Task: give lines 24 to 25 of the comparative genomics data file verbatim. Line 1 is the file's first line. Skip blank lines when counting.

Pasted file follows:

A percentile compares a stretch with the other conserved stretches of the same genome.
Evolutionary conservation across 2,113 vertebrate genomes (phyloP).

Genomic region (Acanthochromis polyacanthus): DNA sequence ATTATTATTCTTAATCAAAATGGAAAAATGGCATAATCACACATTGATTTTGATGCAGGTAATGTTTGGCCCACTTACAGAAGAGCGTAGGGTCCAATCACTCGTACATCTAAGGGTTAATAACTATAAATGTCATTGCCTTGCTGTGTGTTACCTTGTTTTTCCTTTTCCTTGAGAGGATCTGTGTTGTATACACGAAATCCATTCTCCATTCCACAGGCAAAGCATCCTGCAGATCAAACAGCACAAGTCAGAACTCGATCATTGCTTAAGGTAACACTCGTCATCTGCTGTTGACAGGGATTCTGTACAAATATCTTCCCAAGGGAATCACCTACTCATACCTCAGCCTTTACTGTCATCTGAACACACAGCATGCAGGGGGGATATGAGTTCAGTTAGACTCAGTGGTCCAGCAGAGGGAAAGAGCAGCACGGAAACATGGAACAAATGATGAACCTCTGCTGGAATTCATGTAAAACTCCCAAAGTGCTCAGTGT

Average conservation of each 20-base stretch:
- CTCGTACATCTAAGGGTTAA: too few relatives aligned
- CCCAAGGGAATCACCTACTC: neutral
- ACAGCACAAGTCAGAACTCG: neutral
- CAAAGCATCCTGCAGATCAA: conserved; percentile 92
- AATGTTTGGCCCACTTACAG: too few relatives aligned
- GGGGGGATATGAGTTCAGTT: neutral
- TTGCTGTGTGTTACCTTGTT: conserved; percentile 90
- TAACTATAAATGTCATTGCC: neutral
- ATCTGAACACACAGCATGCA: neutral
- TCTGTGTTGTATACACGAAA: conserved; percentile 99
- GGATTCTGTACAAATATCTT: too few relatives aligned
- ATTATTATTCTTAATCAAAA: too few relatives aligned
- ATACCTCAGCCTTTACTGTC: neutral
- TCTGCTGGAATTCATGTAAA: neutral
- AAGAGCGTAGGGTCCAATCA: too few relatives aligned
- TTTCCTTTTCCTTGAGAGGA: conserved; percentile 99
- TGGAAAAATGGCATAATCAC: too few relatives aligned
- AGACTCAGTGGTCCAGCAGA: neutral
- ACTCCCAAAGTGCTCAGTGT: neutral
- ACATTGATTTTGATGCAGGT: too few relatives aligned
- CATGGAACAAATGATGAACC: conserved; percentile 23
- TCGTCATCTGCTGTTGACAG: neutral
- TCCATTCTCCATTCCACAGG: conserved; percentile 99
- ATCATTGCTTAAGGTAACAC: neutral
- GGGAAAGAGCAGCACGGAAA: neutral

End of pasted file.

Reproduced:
- ACATTGATTTTGATGCAGGT: too few relatives aligned
- CATGGAACAAATGATGAACC: conserved; percentile 23